Friday, June 5, 2015

Amy and Roger's Epic Detour | by: Morgan Matson

I've decided that I don't read enough contemporary, and one lovely day when I was at a bookstore decided that I'd randomly give Amy and Roger's Epic Detour a try, especially since I'd read a number of positive reviews of it over the years and it was seriously time for a summer read. Amy and Roger's Epic Detour ended up being exactly what I was looking for and exactly what I expected with a great combination of lighthearted moments and darker emotions. It's definitely not a new favorite but it served its purpose and I really enjoyed it.

Amy Curry needs to move all the way across the United States, from California to Connecticut. She and her family need to 'start over' after her father's death, which she blames herself for. Ever since the accident Amy has refused to get behind the wheel of a car, so an old friend from early childhood that she doesn't really remember, Roger, has agreed to drive her on his way to his father's home. In search for personal answers concerning Roger's last relationship and Amy's unspoken grief, they decide to take a detour, and they go from being near strangers to something much more.

Amy and Roger's time on the road leads to a lot of growth and development for both of them. This, and their budding relationship, marks the novel's best asset: The transitions are so smooth. And really, when you think about it, the book's premise sounds like insta-love just waiting to happen since Amy and Roger are essentially all alone and sometimes have to share beds, but Morgan Matson keeps it real. Plus, both characters have their flaws, but none that make them particularly unlikeable, and they meet some really nice people on their trip. That's not to say that everyone is lovely though. Amy's mother tended to bother me even though I did feel sad for her, and let's face it, no one likes Roger's ex, Hadley. The only thing that was a little strange was how willing Amy was to telling strangers about her problems before people she knew... But then again, that's also understandable.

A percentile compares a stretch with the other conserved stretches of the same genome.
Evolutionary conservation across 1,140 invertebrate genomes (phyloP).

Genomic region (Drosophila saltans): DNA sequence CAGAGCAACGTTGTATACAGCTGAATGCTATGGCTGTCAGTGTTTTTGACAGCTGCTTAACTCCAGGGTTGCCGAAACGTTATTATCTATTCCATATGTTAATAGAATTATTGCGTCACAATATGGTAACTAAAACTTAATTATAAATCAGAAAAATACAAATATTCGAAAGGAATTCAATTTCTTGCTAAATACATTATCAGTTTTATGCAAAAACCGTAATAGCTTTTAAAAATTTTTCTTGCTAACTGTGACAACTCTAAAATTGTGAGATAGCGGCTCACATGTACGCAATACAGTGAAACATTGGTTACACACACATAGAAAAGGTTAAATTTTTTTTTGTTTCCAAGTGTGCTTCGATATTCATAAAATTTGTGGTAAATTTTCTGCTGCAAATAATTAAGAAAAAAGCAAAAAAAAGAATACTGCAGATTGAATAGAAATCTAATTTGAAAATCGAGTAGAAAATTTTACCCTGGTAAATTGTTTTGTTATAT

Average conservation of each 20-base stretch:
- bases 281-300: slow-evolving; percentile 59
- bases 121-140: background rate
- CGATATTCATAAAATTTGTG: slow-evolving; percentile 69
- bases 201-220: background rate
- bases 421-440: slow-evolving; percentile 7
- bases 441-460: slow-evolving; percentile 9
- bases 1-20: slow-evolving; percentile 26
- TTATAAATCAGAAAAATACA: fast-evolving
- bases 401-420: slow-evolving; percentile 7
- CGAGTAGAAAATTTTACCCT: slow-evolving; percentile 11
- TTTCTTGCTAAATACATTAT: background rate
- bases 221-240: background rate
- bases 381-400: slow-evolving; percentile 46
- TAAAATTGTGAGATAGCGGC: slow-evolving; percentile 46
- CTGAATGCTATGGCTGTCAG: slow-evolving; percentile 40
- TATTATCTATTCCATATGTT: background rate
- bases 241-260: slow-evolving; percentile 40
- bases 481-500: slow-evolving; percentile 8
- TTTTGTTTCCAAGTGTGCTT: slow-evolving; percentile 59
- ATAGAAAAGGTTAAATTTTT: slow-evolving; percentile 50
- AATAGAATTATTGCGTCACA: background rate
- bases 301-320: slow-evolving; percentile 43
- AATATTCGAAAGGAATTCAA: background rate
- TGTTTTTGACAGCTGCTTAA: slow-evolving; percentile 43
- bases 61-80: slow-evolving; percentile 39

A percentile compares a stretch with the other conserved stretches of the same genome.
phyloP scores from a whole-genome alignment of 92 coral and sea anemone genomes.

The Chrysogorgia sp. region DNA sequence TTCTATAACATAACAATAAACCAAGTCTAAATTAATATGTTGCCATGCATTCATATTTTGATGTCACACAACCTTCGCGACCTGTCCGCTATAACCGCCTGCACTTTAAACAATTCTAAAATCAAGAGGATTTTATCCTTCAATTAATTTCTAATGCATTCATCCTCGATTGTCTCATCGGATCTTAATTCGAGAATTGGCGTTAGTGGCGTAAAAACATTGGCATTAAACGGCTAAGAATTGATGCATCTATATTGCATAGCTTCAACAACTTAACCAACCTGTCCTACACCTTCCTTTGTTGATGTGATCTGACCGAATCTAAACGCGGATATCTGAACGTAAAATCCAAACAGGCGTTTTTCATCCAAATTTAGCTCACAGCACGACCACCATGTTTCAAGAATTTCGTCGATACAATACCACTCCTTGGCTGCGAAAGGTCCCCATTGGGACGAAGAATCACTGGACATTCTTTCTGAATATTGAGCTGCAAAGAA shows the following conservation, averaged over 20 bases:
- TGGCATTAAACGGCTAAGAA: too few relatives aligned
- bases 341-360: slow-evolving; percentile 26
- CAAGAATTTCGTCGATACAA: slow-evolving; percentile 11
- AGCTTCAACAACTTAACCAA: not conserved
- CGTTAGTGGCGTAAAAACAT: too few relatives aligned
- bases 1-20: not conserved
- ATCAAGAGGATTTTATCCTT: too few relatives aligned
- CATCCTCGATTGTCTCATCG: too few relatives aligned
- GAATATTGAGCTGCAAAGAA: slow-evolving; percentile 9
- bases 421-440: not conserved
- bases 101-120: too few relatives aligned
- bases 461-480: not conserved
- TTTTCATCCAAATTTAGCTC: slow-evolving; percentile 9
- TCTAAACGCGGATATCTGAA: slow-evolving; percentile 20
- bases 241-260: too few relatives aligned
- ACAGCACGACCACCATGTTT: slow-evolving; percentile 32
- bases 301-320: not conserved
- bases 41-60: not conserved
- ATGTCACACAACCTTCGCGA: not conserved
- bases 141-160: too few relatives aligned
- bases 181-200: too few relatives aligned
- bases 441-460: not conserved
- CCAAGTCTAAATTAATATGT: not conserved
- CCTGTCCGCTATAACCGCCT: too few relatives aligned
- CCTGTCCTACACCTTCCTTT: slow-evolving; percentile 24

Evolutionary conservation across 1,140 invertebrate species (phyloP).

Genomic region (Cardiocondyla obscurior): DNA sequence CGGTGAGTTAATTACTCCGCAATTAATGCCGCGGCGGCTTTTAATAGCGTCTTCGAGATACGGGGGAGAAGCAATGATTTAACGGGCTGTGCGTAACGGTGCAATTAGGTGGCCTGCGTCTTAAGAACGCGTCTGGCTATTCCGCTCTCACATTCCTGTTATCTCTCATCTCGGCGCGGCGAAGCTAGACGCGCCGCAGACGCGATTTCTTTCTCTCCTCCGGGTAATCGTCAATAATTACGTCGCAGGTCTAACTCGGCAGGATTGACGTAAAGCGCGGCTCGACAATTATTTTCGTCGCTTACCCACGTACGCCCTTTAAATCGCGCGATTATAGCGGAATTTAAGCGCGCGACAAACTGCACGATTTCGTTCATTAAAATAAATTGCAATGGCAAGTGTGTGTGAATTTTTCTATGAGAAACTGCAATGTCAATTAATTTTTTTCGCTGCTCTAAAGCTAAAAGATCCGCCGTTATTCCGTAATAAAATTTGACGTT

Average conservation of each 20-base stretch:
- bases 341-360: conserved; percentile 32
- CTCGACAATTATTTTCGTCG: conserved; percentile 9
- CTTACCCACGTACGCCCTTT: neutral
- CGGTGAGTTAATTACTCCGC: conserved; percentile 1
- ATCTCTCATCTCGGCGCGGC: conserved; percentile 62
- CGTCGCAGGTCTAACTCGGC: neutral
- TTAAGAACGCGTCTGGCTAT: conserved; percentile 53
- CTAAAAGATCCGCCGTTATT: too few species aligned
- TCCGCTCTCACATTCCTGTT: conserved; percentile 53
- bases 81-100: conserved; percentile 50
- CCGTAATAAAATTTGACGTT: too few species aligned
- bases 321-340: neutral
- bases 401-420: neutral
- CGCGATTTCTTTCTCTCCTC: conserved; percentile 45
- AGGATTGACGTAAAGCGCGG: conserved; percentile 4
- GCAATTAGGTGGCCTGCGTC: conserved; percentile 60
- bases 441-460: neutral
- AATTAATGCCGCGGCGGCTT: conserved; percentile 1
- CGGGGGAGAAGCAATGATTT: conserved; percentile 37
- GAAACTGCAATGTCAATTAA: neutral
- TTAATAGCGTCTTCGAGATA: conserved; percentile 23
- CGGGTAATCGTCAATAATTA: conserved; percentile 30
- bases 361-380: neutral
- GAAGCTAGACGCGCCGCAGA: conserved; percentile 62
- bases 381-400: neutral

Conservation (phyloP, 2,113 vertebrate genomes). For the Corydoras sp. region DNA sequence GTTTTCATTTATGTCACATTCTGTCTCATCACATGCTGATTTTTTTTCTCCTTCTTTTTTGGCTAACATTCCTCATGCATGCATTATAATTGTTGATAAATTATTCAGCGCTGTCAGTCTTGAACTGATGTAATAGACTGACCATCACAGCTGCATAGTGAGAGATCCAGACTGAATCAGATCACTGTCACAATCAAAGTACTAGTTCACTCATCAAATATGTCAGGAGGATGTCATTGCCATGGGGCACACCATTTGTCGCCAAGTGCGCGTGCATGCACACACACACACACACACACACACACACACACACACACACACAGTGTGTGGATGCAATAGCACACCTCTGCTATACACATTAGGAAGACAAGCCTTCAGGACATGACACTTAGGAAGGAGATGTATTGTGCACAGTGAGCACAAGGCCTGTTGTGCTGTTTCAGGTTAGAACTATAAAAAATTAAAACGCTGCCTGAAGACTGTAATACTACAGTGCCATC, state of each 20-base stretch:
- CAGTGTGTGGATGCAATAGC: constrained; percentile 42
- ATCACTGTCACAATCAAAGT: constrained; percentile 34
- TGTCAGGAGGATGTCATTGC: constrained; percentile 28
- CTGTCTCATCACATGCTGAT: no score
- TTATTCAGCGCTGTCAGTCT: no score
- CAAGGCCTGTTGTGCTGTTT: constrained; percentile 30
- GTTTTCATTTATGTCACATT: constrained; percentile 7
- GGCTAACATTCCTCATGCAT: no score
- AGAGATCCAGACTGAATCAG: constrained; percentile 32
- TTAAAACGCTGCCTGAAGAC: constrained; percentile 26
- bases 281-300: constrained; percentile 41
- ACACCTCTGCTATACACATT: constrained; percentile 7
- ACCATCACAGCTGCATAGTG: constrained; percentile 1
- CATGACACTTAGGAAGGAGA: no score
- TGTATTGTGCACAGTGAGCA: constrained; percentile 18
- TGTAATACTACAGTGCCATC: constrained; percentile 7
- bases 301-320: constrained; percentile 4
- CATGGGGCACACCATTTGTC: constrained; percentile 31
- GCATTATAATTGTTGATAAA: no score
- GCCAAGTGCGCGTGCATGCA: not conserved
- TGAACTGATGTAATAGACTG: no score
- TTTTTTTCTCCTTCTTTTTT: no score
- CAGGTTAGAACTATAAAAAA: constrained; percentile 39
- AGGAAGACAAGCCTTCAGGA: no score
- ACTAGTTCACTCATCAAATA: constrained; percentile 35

Not everything is resolved in the end. I realize that may bother some people but it doesn't bother me; sometimes we just have to hope that everything will fictionally work out the way we want it to. However, the ending also enforces that we really never know what's going to happen. Ever. That theme prevails throughout this book, and on one side it's bleak, but it's also exciting and full of promise. You know, deep life stuff we all love. Even though there's a lot of serious drama (is that even the right word?) going on and I got a couple tears in my eyes here and there, the road trip itself is exciting and the romance is kind of fluffy.

The way Matson lays out the novel, with Amy and Roger's travel playlists and the actual photos she took when she went to all these places, made the experience really unique. I've never encountered anything quite like it, and I don't really have any major complaints with this book. I think my least favorite aspect was the writing style, but it's not that it was bad, it just didn't stand out to me. But like I said, I really enjoyed this book, and I understand the hype. It's a great summer read, and that's just what I needed.

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